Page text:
• Consider seeking advice of professionals – architect, town planner or project manager. One such firm which offers property development advice and management services is Brutal Art + Design. This company consists of professional builders, architects and designers which can assist property owners with conducting site assessment and dealing with council regulations and approval.

Step – Submit Development / Planning Application

  • Lodge application, building plans and all relevant supplementary documents with council
  • Written notification from council of receipt of fees and application and planning officer assigned

Step – Council review of Application

  • Planning officer makes preliminary assessment, checks plans against town planning regulations
  • Formal request for more info, modifications to design
  • Consultation with other local authorities eg utilities

Step 4 – Advertisement of proposed development

  • Advertisement signage on site for at least 14 days
  • Written notice to neighbours and hearing of parties who may object to proposed development

Step 5 – Council assessment of Application

  • Review any objections and orchestrate mediation
  • Review planning scheme provisions
  • Discuss and negotiate findings with applicant

Step 6 – Council decision

a) Approval with conditions

b) Decision with conditions

c) Rejection

To obtain a Planning Permit in the state of Victoria, it is essential that building plans comply to Rescode, which is Victoria’s residential design and building code. Some key elements of the code include the following:

  • Preserving the neighbourhood character is the starting point for all permits.
  • Dwellings must not overlook or overshadow neighbours.
  • Environmental standards must be met to maximise sunlight.
  • Maximum height of new houses reduced from 12 to 9 metres.
  • Front fences are not permitted to be more than 1.5 metres.
  • Councils may prevent removal of trees.
  • Planning applications must include site analysis.

A checklist of Rescode requirements include, among other things, the following common requirements to be satisfied by any proposed building plans:

Regulation Item Requirement
408 & 409 Street setback Max: 1/3 of allotment depth
Min: Lesser of 9 metres or average of adjoining properties
410 Building height Max: 9 metres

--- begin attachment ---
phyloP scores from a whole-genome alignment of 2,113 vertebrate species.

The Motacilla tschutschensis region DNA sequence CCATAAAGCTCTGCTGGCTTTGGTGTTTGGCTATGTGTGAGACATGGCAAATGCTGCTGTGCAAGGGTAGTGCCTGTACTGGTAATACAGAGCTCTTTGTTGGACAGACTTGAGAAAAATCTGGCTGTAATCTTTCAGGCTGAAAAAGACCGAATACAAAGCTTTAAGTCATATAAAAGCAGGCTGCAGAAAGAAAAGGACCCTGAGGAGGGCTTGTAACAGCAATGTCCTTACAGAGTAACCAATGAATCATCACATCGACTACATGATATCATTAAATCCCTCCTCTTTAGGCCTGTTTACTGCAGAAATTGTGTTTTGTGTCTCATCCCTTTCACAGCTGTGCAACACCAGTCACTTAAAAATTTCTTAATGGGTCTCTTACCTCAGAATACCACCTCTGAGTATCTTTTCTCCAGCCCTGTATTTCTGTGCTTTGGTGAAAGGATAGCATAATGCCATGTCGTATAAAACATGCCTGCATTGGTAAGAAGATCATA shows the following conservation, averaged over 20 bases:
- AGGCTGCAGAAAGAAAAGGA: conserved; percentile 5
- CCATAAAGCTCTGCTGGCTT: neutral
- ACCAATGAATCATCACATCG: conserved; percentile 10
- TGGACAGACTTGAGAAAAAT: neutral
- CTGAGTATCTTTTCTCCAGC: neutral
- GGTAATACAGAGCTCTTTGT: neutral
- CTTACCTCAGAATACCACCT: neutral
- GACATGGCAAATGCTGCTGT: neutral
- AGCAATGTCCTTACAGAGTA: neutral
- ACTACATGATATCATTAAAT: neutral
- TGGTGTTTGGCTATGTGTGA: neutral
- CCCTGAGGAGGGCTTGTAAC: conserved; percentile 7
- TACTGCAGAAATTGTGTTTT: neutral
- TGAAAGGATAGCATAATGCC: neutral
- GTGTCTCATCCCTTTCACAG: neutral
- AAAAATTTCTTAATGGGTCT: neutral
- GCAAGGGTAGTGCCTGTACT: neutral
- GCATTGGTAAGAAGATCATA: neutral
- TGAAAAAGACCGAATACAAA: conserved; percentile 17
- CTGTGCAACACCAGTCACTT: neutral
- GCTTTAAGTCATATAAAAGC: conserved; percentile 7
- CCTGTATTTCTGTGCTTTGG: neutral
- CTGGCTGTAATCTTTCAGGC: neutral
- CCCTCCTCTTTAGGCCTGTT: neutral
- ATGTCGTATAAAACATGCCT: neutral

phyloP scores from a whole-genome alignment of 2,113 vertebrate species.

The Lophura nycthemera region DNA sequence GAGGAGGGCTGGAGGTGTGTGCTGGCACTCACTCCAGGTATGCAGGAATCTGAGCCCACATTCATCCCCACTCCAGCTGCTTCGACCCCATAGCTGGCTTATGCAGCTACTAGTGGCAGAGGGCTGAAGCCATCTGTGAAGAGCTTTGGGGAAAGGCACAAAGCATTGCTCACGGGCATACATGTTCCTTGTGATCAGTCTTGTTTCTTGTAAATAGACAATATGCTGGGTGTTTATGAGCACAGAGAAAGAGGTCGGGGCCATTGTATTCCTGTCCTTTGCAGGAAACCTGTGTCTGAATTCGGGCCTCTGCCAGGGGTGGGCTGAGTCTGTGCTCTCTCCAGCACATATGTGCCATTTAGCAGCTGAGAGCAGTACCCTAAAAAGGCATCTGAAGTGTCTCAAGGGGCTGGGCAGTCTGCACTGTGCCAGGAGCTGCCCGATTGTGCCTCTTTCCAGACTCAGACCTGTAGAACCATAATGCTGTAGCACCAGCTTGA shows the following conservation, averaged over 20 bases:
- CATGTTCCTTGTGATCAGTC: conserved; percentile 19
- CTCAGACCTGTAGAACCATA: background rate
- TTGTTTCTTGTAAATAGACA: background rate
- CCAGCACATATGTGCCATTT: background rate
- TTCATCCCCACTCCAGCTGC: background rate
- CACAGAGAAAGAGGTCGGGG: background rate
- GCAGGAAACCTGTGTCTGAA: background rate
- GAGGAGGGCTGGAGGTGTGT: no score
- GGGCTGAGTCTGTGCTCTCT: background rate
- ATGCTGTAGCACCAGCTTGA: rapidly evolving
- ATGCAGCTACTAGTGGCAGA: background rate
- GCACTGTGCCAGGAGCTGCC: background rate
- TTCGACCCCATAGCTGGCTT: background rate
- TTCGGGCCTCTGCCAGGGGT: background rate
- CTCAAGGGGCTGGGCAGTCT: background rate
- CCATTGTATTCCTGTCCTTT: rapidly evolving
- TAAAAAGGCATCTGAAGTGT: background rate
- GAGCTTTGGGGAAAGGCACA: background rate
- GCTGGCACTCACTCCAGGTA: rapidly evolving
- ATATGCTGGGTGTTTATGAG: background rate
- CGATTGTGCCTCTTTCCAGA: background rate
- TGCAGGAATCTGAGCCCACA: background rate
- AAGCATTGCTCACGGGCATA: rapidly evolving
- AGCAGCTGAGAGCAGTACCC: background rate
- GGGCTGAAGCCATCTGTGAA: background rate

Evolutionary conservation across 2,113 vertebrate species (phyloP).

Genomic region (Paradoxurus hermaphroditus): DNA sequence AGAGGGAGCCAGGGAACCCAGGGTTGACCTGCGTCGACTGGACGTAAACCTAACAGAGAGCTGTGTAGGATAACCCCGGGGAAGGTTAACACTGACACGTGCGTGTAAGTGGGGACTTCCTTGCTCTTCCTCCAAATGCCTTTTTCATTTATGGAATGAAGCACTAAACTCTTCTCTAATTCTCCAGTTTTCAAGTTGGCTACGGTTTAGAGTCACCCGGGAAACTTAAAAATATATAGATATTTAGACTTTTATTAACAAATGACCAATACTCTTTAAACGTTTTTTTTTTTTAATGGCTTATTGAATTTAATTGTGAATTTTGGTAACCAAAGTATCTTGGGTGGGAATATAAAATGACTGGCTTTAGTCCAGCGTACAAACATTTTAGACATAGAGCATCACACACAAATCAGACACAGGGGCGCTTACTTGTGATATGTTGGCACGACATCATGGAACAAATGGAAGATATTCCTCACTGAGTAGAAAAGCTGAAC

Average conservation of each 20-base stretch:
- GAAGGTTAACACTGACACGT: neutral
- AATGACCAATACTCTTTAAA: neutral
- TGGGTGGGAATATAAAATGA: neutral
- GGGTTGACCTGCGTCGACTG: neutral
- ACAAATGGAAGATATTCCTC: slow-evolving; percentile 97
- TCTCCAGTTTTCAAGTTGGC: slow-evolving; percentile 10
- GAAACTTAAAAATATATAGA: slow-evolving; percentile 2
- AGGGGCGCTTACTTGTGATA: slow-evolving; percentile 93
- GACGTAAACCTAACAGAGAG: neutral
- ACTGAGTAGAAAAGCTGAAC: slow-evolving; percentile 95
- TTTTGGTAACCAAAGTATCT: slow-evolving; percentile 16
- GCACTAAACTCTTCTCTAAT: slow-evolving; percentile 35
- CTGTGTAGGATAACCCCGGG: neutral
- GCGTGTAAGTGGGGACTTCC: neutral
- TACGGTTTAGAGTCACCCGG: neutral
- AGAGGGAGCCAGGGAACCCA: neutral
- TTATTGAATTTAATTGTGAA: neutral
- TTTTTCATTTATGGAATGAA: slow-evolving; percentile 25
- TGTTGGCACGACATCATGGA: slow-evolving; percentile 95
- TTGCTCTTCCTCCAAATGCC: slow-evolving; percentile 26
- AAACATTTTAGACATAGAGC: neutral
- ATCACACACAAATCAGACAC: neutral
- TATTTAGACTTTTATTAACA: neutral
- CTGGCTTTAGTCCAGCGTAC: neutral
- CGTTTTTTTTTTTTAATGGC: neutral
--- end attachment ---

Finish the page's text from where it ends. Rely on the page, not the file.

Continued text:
411 Site coverage Max: 60%
412 Permeability Min: 20% permeable area
413 Parking Min: 2 car spaces with minimum sizes (in metres) of ‘6 x 3.5’ & ‘4.9 x 2.6’. However combined width can be reduced to 5.5
414 Side/rear setbacks Max: Up to 3.6 metres on boundary, 1 metre + 300mm/metre over 3.6 metres, or 2 metres + 1metre/metre over 6.9 metres
415 Boundary walls Max: 3.6 metres high with average of 3 metres
Max: 10 metres + 25% of remaining boundary length
416 Existing windows Min: For walls over 3 metres a setback of half the wall height from the window (otherwise 1 metre), with a 3 m2 light courts provided to the window
417 Existing north windows (within 3m) Min: 1 metre + 600mm/metre over 3.6 metres, or 3 metres + 1 metre/metre over 6.9 metres
418 Overshadowing Cannot shadow minimum recreational open space to adjacent properties (including shadows from other buildings), where minimum recreational open space 40 m2 with minimum 3 metre dimension (or 75% of open space if lesser) and usually secluded
419 Overlooking No overlooking of secluded open space or habitable windows within 9 metres, (taken at height of 1.7 metres and 45 degrees from edge of windows)
420 New windows Min: 3 m2 light courts with min 1 metre dimension
421 Open space Min: Lesser of 80 m2 or 20% with minimum secluded open space of 25 m2 with minimum 3 metres at side or rear
424 & 427 Front fences Max: 1.2 metres if within 9 metres of street intersection, else 1.5 metres and 2 metres for declared roads
425 Side / rear fences Max: 2 metres. Note for fences exceeding 2 metres see regulations 4.26 to 4.30 that have similar Rescode requirements to those relating to buildings as above.

Rescode came into force in August 2001 and applies to all residential development in the state of Victoria.